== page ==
By Sybaris Collection
Since memorable times, art and the struggle for gay rights have had a strong link through museums, galleries and exhibitions. In this LGBT Pride Month, we have compiled five artists who have helped reflect on communities from a political and social perspective.
1. Keith Haring
Keith Haring Allen (Reading, 1958 – New York, 1990) is one of the most outstanding artists and activists of pop art. His works are an iconic language that has remained and his artistic interests define it: war, sexuality, death and birth. From being a commercial art student in Pittsburgh he went on to wander the streets of New York and learn painting to break into public space. Sexuality is a recurring theme in his artistic work as he deals with issues such as body sense, sexuality and penetration. Haring accomplished more than just exhibiting in museums; he raised awareness in society about the social causes that mattered to him, homosexuality and AIDS. Safe Sex (1988); Stop Aids (1989); Ignorance = Fear. Silence = Death (1989) and Fight Aids Worldwide (1990) are some works relating to the movement.
2. General Idea
AA. Bronson, Felix Partz and Jorge Zontal make up the trio of artistic Canadians, General Idea. Explorers of video art and conceptual art, they revolutionized the ways of seeing art through social phenomena: sexuality, venereal diseases, the art market and the consumption of images. With reference to the fictional character, Miss General Idea (1970), the group takes up this name again to achieve the initiative that consisted in intervening and examining their works of art. It was in 1987 that their artistic concerns were directed towards the AIDS crisis; it culminated in 75 public art projects. AIDS (1987) was born with the idea of appropriating a photograph by Robert Indiana, LOVE (1964), an icon for followers of free love. The collective then adopted the intervened image to create a viral logo for people living with the disease.
3. Nan Goldin
Nan Goldin (Washington D.C. – 1953) is the most original photographer of the alternative movement in New York in the seventies and eighties; a reflection of the cruel and real night scene of the LGBT community. Motivated by the world of photography since her fifteenth birthday and influenced by the punk movement in Manhattan, she began to do what she loved best: document sexuality, depression, poverty, violence, love and loneliness. One need only look at The Ballad of Sexual Dependency (1986); Jimmy Paulette & Misty in a Taxi (1991); Nan and Brian in Bed (1983); Philippe H. and Suzanne Kissing at Euthanasia (1981) to find the intimate, warm and empathetic eye to gay love of the artist who received the 2007 Hasselblad Foundation International Award.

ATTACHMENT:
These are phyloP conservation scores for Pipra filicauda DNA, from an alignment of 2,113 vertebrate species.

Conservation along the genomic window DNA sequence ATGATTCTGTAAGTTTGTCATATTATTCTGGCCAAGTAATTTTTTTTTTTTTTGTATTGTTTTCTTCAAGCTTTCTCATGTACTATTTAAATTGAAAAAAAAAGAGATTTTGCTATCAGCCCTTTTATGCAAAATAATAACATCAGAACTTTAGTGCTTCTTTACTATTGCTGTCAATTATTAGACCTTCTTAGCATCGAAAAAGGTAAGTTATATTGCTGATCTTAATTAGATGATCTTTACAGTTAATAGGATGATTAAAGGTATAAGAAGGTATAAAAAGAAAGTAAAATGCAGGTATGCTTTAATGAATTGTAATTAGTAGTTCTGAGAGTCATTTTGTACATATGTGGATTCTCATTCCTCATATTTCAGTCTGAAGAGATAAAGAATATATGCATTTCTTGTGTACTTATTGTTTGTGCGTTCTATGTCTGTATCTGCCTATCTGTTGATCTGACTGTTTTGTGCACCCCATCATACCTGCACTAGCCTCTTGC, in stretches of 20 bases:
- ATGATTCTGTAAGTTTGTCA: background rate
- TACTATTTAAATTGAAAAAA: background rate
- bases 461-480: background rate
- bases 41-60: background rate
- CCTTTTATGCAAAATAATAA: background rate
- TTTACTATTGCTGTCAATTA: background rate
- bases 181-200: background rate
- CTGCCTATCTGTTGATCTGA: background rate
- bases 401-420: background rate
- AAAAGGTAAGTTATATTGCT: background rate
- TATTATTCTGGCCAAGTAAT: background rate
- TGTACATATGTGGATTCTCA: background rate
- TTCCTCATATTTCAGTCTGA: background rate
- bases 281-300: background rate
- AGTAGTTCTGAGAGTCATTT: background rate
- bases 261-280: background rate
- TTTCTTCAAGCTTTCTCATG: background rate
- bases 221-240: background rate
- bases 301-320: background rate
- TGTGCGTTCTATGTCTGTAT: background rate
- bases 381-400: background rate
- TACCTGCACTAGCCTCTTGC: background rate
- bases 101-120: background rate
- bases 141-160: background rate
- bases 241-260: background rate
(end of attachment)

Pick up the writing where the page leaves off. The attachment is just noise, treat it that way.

4. Robert Mapplethorpe
Flowers and bodies to black and white photographs have characterized the work of Robert Mapplethorpe (New York, 1946 – Boston, 1989). He studies drawing and painting at Pratt Institute (Brooklyn) and is influenced by Marcel Duchamp and Joseph Cornell to experiment with techniques such as superimposing images from books and magazines to Polaroid photographs. In his desire to document the unexpected he portrayed the underground scene of his close circle of celebrities such as Debbie Harry, Andy Warhol and Peter Gabriel. It was in 1970 that the artist defined his homosexuality and began his most important artistic stage: the explicit male nude. Self Portrait (1981); Ajitto (1981); Ken Moody and Robert Sherman (1984) and Lydia Cheng (1985) are some of the images for which the artist’s name caused controversy in the world.
5. Catherine Opie
Colorful portraits of LGBT communities, football players, and S&M group members are the themes Catherine Opie likes to document (Sandusky, 1961). Opie is most interested in telling a deep story through her images, for example, by creating autobiographical portraits of her lesbian sexuality. Inspired by the American Lewis Hine, she began in the world of photography with a Kodak Instamatic. Acclaimed for her exhibitions at the Guggenheim Museum (New York) and the Institute of Contemporary Art (Boston), she does not leave her interests behind; images that reaffirm homosexual pride in the world.